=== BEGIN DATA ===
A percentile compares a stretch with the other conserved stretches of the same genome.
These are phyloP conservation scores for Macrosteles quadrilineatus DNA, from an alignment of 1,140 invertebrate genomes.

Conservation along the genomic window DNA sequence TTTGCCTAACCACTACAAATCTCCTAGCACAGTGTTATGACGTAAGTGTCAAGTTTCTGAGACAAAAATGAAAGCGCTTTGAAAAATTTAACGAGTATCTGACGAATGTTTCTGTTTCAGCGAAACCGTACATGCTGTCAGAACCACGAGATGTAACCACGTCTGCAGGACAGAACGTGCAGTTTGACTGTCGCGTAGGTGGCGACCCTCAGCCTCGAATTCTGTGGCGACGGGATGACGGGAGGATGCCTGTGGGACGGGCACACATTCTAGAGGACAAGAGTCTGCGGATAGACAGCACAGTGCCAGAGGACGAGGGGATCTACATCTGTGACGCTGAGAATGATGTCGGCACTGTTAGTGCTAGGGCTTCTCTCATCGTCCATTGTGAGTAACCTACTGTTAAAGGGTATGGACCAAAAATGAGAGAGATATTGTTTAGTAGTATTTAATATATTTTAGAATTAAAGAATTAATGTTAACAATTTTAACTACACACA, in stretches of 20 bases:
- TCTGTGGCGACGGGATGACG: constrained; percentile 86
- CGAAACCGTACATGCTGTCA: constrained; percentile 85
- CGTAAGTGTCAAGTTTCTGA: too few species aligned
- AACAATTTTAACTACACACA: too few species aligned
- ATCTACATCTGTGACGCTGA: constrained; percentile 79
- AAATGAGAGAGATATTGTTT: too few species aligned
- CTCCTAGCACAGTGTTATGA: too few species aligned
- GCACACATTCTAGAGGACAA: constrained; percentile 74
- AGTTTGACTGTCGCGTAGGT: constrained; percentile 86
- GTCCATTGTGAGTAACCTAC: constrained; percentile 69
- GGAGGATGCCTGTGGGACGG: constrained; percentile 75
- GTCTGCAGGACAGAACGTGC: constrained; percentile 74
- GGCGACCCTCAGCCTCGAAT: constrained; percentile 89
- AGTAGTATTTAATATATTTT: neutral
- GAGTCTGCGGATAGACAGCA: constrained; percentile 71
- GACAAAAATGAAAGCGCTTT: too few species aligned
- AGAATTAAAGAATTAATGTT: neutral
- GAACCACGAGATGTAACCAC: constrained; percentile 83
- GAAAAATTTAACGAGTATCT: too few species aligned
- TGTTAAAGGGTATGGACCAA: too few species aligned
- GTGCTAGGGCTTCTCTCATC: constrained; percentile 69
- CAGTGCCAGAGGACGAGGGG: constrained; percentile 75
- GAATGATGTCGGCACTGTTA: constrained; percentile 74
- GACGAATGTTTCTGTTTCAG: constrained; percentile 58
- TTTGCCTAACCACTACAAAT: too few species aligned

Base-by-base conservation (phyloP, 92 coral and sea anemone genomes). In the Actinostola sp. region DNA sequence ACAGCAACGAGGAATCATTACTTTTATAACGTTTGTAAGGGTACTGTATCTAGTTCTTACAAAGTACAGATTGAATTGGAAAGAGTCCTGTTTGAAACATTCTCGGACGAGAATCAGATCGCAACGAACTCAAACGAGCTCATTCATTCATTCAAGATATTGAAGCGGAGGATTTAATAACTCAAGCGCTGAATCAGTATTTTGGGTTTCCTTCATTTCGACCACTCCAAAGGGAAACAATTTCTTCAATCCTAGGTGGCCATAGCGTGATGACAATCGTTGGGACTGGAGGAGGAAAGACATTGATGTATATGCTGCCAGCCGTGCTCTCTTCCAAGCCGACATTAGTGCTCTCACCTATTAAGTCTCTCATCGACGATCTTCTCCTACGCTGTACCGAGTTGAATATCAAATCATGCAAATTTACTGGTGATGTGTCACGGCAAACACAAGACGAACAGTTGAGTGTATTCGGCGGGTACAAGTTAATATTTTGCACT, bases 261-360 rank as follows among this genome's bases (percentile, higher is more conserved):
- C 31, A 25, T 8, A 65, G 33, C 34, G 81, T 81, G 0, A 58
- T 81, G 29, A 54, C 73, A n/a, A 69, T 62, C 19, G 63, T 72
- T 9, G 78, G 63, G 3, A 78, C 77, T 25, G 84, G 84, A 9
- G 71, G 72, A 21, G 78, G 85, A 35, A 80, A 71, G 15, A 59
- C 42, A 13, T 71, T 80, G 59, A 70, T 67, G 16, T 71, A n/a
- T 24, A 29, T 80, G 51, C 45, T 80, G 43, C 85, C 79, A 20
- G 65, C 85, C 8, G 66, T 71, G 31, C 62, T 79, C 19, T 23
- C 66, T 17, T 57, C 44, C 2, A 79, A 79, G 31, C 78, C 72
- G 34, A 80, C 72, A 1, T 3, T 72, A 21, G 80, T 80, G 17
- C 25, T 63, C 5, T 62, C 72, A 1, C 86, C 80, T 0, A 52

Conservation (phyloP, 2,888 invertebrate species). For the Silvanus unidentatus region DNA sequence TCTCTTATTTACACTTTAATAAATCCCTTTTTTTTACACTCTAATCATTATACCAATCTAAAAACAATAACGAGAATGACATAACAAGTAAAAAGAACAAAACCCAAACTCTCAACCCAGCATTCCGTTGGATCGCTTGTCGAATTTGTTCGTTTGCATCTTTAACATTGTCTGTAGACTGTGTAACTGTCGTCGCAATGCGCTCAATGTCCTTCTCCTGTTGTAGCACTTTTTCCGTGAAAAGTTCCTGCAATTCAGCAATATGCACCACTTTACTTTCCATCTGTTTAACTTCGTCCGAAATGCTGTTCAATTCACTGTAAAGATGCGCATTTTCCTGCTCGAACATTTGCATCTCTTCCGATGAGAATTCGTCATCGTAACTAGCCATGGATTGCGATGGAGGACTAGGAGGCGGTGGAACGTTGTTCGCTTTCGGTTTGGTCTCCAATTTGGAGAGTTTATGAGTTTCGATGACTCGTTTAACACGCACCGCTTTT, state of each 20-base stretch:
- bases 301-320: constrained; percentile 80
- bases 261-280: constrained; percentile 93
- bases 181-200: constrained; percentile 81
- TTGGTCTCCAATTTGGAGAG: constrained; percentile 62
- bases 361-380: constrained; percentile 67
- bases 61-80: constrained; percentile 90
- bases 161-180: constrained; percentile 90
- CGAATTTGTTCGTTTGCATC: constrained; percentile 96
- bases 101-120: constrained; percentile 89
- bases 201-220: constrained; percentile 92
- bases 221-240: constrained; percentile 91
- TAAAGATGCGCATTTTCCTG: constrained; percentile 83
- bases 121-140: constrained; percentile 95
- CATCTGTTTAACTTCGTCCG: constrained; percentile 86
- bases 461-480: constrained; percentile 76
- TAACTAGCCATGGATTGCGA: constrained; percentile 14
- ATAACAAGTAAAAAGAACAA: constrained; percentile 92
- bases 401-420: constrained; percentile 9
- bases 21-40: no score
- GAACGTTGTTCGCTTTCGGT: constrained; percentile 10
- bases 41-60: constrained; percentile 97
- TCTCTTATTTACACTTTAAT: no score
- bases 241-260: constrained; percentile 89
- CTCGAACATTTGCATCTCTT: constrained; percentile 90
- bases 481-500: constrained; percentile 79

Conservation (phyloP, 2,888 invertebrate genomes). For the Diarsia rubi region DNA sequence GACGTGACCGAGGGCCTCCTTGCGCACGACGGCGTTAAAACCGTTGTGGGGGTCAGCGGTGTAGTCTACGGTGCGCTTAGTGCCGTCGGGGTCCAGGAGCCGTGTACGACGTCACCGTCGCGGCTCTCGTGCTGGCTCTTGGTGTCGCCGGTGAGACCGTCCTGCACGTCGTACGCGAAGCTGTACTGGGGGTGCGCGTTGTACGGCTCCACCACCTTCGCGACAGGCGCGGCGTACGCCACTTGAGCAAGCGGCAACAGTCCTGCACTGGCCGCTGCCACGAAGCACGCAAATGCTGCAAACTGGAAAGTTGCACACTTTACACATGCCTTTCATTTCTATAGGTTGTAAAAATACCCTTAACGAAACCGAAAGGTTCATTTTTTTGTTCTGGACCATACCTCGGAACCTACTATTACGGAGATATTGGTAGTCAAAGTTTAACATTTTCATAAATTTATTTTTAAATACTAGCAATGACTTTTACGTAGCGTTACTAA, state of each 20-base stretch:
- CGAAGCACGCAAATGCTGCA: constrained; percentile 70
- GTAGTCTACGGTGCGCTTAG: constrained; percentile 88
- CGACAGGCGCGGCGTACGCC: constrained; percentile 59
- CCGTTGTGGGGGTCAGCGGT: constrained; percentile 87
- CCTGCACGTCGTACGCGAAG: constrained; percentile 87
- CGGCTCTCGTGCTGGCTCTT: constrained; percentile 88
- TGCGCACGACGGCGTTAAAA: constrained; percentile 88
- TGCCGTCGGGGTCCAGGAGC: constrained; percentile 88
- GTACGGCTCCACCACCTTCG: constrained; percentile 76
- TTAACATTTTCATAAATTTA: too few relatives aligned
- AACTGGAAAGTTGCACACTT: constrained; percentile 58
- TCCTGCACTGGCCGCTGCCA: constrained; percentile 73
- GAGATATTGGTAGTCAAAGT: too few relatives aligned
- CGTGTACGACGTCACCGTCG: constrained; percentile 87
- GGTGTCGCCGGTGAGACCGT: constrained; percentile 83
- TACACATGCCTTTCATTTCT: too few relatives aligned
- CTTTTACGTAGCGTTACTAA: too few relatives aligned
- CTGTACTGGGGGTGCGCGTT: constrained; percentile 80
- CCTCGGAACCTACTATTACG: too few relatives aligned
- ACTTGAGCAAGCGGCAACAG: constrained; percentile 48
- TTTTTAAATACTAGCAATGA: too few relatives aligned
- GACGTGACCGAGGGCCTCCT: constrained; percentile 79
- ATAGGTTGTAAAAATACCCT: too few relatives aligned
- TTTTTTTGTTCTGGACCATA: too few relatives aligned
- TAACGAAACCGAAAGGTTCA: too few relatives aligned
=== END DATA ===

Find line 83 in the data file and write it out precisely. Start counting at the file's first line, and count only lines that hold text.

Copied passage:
- CTTTTACGTAGCGTTACTAA: too few relatives aligned